Thursday, June 2, 2011

The Truth about "Getting Ahead" in the US

From Robert Paul Wolff's blog The Philosopher's Stone, the basic "facts of life" about education and opportunity in America:
If you have a low-wage job and want to move up to something that will allow you to put food on the table, pay the rent, finance a car, buy health insurance, and maybe even have a bit left over for a restaurant meal or a night out at the movies, you very quickly run into what can be an insurmountable problem. To get any one of a large number of pretty good jobs, you need a college degree. And if you are one of that seventy percent who do not have a degree, you are screwed.


And so forth. Everyone in America knows this, although they may not be able to quote chapter and verse. And this means that there are maybe a hundred million Americans 25 and older who are perfectly well aware of the fact that they are on the outside looking in, with no hope of getting in, when it comes to good jobs.

How does it look form where I stand? What follows is subjective and anecdotal, but not therefore irrelevant. I live in a world of college graduates. Everyone of my relatives is a college graduate [grandchildren excepted, of course], and so are all of my friends and acquaintances. All the opinion makers on television are college graduates. Even the professional basketball and football players are, by and large, college graduates [LeBron James to the contrary notwithstanding.] The people without college degrees who appear in the media are, by and large, there for "man in the street" or "local color" interviews.

This skewed perception is deeply engrained in the endless public conversation about the needs of the "middle class." In 2008, the median household income for all households was a bit more than $50,000. Since the median wage of full-time workers was about $35,000, this of course means that most households were sending more than one wage earner into the labor market. But households with annual income of $150,000 or $200,000 are routinely described by politicians as "middle class,' despite the fact that a quick calculation of Government statistics shows that only a bit more than 5% of all households had annual incomes of $175,000 or more. The endless talk about the "interests of the middle class" is profoundly dishonest and out of touch. The reality of American society is that people are, by and large, much poorer and possessed of much less in the way of educational credentials than anyone is willing to acknowledge.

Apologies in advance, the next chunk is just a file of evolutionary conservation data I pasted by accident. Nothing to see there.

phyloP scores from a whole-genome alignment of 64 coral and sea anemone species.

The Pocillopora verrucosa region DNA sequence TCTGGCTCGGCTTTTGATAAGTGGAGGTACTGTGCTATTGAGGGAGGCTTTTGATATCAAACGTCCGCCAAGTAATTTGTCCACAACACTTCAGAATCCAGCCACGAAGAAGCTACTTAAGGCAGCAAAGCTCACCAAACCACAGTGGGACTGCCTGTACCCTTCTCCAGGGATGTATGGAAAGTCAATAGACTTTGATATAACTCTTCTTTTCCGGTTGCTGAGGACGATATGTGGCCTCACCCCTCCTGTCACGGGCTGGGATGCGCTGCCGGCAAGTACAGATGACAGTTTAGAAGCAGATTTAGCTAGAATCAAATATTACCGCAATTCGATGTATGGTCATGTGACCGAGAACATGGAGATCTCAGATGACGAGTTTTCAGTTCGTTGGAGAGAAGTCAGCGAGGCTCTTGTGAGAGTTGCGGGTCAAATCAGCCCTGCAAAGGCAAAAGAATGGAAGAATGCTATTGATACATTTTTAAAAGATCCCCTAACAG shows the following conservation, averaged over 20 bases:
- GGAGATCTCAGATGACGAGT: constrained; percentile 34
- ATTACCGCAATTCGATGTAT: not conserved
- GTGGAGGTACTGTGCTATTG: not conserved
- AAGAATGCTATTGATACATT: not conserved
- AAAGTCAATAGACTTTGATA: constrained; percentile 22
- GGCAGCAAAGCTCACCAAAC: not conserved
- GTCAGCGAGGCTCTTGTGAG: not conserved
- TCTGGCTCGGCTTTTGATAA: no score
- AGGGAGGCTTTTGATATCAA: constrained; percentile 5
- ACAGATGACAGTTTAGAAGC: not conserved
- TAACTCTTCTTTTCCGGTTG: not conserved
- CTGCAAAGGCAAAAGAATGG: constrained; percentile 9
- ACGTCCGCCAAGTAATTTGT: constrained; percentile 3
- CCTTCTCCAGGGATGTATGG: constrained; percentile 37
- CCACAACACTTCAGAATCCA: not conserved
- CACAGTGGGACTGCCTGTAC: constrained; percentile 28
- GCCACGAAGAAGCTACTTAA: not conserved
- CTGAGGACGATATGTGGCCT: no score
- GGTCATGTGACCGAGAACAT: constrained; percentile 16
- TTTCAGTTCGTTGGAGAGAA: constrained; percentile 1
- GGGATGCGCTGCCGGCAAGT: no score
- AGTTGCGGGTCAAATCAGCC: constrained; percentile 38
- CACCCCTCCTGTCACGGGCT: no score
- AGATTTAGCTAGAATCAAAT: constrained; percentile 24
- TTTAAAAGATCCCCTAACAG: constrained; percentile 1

And that, I am convinced, is what lies beneath the rhetorical surface of so-called "Tea Party" anger. People by and large may be ill-informed, or lacking in educational credentials, but they are not stupid. Those on the outside looking in know perfectly well that they are not living, and have little hope of living, the lives portrayed in the media. It is those on the inside who engage in self-delusions, imaging that their $150,000 a year incomes make them "middle class," and that everyone save for the lazy and the people of darker skin have college degrees.
The tragedy is that the electorate in the US lives within a bubble maintained by the media, the false belief that "anybody can get ahead if they just put their shoulder to the wheel". The reality is that there is less social mobility in the US than there is in Europe! Yes, that crusty old aristocratic Europe now is more meritocratic than the "Go west young man!" America.

Until the American voter wakes up to the facts and forces his politicians to stop playing games of brinksmanship over "debt limits" and instead confront the real issue that faces the country (jobs, economic recovery, stimulus), the political muddle will continue. The politicians are all millionaires. They have no clue how the bottom 90% live. The politicians are in the top 10% and have gold-plated retirements guaranteed by the government, so they don't have to worry about jobs or health plans or what to do with grandma. They are too busy getting payola under the table and selling their votes to the highest paying lobbyist to be bothered with noticing that 14 million Americans are un-employed or under-employed and struggling to feed their families to keep shelter over their heads.

You don't fix this problem by doing the chic "anarchist things" of wearing a black hoodie and running around the upscale part of downtown smashing in windows. You fix this problem by voting out the rascals, the politicians who failed to represent the people. You tell the Republican party to quit lying and playing political games. You tell the Democrats to knock some sense into Obama and get him moving on rejuvenating the economy.

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